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So after the meeting I spoke with DDOT staff. Building the trail to the south of the railroad is problematic because, allegedly, NSA has a facility between the river and the I395 ramp. They are fine with a railroad but draw the line at a 10 foot path. I think your step 1 is the way they will go as there's a cut through parking lot between NSA and NPS facilities to the trail to the Case. That said, it the point of the bridge is to connect the District to Virginia, this does a sucky job of it. My fear is that they build this thing and it will be seen a a boondoggle as few will use it because they don't know how to get to it or they have to go so far out of the way to use it that it becomes impractical.
By displacement, I'm refering to its place in the community, it's relevance. This seems to make certain churches less open and more resistant to changes that seem fairly unobtrusive. The conversation may go on for years, that doesn't mean the construction stops. DDOT, as we all know, is not the best communicator. DDOT has a history of being tone deft, using a hammer at times when they need a violin. The dialogue needs to happen informally, over time, with people who live there and use the street regularly. WABA, the ANC, BAC, other churches, can all be part of the conversation. Collectively, we waste a lot of energy fighting people's fear of change. It hardens people's positions and they use that resentment for the next protected lane - and the next. I'm suggesting is that we build along 6th street using innovative methods: paint, HAWK crossings, integrated sidewalks, traffic calming, enforcement - until we get to a unified state. It may take 10 years but incrimentally, we can achieve a better outcome. Sorry for the typos, doing this on a phone...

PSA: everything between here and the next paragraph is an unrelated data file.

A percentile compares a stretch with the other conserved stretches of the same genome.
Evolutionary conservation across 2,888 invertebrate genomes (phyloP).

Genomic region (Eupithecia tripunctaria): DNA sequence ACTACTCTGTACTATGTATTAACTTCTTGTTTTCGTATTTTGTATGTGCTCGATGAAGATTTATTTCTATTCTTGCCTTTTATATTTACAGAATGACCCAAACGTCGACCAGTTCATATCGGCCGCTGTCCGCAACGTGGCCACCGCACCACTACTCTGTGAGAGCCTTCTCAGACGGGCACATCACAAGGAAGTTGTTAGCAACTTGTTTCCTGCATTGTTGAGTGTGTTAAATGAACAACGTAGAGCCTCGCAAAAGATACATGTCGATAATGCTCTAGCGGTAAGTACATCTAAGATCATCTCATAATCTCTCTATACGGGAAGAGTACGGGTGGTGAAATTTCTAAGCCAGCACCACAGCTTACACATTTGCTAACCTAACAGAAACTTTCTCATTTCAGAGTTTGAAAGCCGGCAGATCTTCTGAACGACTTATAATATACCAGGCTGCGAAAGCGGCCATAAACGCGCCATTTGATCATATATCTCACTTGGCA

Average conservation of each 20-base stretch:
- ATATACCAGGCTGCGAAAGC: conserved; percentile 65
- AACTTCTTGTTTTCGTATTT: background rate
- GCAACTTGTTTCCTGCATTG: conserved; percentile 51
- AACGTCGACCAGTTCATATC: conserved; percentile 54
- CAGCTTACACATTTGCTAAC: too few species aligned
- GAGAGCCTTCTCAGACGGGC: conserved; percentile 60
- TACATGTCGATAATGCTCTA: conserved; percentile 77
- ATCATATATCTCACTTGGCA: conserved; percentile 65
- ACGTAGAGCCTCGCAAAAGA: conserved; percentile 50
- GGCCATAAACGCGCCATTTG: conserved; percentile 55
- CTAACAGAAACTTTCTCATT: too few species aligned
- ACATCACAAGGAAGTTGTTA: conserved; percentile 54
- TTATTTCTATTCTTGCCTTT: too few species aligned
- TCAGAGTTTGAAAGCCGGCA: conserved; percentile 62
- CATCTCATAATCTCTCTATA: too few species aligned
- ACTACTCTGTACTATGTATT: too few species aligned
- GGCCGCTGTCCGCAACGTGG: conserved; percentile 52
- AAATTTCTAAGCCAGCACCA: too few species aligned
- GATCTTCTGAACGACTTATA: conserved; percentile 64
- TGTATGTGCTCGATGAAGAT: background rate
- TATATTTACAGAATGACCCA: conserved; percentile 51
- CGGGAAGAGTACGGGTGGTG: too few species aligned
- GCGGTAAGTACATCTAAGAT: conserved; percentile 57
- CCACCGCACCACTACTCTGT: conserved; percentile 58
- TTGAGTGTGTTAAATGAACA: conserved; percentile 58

Toggle Commented Oct 14, 2015 on The United House of Parking at TheWashCycle
I think we a cyclists exert too much energy arguing for every block. I'd rather have some protection for most of my ride and deal with obstacles or sharrows as they come. I disagree with the church's position but I get why they feel threatened. As others have said, they feel displacement on their heels and that the area that supported them for years is changing, making them less relevant. What should happen is that there should be a dialog. That doesn't mean we stop building bike infrastructure but I'll take an unprotected lane over nothing everyday of the week, and twice on Sundays. This dialog should be between the residents most near the lanes, the church, and cyclists. I really want to know how the residents feel, their opinions are worth a little more to me. If they are in favor of lanes, it weakens the churches argument. If the the church understands that protected lanes are actually a benefit and potentially protects parishioners by reducing travel speeds of cars, perhaps they can evolve from their current stance. We just need one minister who's a bicyclist to step up and mediate.
Toggle Commented Oct 14, 2015 on The United House of Parking at TheWashCycle
Ugh, don't get hit by lightening, please. Picture of the "odd" bike lane at Hamilton Street?
Toggle Commented Jun 29, 2013 on Saturday Morning Ride - 100th at TheWashCycle
It's even more nuanced than that with regard to DC road improvements. When NPS initially said that DC could consult with NPS and CFA in an advisory capacity, they were actually talking about NPS' relationship with CPA. While DC has jurisdiction over the street, NPS implied that the CFA legislation may apply differently to the DC, that's why it's "illegal" for DC to make improvements without CFA approval. Further more, NPS eventually stated while CFA theoretically only has "advise and consent" powers, NPS almost never proceeds without CFA's approval.
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May 31, 2013